Plant Fruit Trees in Your Garden

orange fruit treePlanting trees in your garden comes with many benefits. The first one is that
you will save a lot of money on organic fruits expenditure, and it is
good for the environment too. Fruit trees can be productive for about 15
to 20 years with minimum effort on your part while during the peak
season, the plants can produce more than you can consume.

Reasons to plant fruit trees

The first reason why you should plant fruit trees is that you are sure of
your own supply or organic fruits, and you know exactly what you are
eating. This also allows you to have a steady supply of fruit all year
round since you can preserve the surplus in fall, and it allows you to
share the surplus with friends.

The other main benefit is that it
allows you to save on organic fruit expenditure since the cost of
organic of is always high. Lastly, fruit trees filter the air, provide
shade, condition the soil, and attract pollinators to other plants in
the garden.

Choosing the fruit trees

Usually you find them
in three main sizes, which are standard, dwarf, and semi-dwarf. The
dwarf size is best for small spaces, and they can grow within an 8-inch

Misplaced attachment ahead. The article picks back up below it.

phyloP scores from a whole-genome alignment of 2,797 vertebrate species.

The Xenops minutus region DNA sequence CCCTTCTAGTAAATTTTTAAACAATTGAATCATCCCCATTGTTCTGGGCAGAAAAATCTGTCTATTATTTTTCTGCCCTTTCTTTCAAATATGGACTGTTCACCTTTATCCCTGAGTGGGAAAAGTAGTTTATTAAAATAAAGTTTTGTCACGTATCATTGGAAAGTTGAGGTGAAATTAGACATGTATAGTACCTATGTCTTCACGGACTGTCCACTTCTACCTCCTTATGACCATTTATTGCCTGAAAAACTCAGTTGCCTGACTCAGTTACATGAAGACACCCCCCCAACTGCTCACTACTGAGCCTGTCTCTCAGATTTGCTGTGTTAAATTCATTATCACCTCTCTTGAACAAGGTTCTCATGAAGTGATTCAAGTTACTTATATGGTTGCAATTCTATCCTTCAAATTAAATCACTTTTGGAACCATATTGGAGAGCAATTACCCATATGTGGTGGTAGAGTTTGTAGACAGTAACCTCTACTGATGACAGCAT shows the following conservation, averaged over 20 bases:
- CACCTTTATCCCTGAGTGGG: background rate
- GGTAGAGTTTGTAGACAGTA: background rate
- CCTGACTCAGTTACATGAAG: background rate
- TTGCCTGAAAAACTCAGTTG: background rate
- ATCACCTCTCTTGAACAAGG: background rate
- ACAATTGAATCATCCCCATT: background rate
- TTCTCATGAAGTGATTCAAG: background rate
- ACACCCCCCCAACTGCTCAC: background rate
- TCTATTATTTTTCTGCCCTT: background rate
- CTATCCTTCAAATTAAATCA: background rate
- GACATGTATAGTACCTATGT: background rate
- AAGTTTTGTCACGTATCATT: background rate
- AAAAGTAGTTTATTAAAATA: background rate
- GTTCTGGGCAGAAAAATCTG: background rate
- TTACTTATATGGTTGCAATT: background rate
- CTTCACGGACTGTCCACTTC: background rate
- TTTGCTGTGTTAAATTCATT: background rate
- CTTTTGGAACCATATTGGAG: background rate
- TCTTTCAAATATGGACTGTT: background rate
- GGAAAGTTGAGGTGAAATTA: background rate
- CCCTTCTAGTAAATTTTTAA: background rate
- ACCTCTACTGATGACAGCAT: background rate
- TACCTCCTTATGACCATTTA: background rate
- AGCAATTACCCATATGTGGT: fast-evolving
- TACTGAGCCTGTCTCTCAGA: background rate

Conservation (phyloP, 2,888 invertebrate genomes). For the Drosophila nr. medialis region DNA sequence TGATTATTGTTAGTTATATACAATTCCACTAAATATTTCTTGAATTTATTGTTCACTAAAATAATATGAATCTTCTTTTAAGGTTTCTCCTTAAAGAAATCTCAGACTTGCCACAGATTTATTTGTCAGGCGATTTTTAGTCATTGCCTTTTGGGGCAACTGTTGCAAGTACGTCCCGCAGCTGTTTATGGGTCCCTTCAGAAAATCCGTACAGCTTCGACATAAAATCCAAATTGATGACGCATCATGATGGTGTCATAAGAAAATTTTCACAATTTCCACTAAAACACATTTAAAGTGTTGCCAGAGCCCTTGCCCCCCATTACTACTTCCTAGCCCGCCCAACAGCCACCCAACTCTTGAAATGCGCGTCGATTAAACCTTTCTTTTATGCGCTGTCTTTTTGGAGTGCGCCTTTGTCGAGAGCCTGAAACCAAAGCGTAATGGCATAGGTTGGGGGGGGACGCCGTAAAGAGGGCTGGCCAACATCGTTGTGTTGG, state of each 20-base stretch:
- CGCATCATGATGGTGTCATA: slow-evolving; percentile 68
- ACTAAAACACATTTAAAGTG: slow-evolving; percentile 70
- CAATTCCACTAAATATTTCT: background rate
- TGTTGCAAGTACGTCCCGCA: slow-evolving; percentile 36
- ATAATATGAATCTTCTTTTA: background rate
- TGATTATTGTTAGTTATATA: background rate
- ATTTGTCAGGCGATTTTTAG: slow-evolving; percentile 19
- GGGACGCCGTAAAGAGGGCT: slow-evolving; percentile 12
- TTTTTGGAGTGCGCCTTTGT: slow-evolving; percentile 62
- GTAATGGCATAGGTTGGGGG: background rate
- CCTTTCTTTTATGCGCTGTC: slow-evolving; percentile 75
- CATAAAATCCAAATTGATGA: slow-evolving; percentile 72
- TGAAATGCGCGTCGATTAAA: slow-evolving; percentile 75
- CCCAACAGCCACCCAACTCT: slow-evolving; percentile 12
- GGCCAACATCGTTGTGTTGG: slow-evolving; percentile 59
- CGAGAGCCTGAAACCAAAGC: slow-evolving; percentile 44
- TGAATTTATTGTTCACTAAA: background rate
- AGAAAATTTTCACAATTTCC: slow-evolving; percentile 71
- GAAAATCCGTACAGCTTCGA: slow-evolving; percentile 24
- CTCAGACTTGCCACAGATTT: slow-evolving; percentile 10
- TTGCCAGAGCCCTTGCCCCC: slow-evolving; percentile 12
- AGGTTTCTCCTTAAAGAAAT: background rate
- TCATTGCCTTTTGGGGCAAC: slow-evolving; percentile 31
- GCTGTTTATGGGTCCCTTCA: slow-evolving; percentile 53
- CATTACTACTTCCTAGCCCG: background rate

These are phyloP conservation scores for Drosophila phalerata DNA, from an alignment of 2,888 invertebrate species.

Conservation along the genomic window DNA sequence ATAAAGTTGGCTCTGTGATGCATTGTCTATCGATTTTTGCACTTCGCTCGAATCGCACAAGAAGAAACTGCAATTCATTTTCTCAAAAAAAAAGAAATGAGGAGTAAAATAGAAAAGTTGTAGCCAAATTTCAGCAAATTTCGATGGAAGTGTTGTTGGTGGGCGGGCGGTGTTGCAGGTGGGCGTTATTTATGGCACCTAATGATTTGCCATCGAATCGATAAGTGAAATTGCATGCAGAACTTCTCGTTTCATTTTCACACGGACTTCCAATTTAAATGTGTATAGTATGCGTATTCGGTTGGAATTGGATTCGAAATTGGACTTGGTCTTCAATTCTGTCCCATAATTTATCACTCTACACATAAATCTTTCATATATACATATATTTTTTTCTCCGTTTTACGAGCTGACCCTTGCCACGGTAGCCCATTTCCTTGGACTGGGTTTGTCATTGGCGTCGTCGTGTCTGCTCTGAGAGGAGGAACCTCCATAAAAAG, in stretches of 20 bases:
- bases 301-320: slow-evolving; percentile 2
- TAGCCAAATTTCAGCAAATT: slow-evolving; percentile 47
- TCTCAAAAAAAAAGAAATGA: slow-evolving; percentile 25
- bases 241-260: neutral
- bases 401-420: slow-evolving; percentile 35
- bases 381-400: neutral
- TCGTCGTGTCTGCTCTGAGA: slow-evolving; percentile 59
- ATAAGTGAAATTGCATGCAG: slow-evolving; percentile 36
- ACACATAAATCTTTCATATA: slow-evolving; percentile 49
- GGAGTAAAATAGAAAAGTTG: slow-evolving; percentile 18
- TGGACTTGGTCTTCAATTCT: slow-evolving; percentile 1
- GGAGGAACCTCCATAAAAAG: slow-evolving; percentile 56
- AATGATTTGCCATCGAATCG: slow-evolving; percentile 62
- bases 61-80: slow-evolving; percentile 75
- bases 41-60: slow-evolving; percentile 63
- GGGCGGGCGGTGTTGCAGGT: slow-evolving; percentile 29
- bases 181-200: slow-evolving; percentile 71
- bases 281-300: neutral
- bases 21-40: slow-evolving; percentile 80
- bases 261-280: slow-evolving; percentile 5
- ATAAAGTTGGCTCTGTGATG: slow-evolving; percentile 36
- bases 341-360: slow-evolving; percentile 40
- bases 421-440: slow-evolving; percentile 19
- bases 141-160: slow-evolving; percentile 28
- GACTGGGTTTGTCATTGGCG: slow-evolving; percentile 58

diameter comfortably. They are also easy to prune and harvest, yet they
take shorter to begin producing compared to their taller counterparts.

semi-dwarf sizes require a growing area of about 15 inches in diameter.
They need pruning annually to maintain a good shape and the right
height. Occasionally, these trees take time off and are unproductive for
about one year, more so after a highly productive season.

standard fruit trees are apples, plums, pears and others similar trees.
When you choose to plant these fruit trees in your garden, you must have
substantial space, and prepare for intensive pruning. They can grow 25 –
30 inches in diameter, and may take several years to reach maturity
stage when they begin fruiting.


The basic
maintenance tasks after you plant fruit trees include pruning, weeding,
and occasional fertilising. Smaller trees are easier to manage and
spray, while larger trees are more difficult to manage. If you choose
smaller trees, this will allow you to have many of them within a small
space, and at the same time, it will allow you to have a variety of
fruits that last longer seasons.

Choosing the fruits to plant

is important for you to consider the garden’s soil type as well as the
local climatic conditions along with the space available. You can
actually ask you local nursery on the varieties that would do well in
your area. The other consideration is matching the plants with the soil
conditions, for instance, plums do best in moist soil, while apples will
do well in drier soil. You must also consider the availability of
pollination, since not all fruit trees are self-pollinating. Lastly
choose plants that offer an extended harvesting season that will offer
maximum return on investment.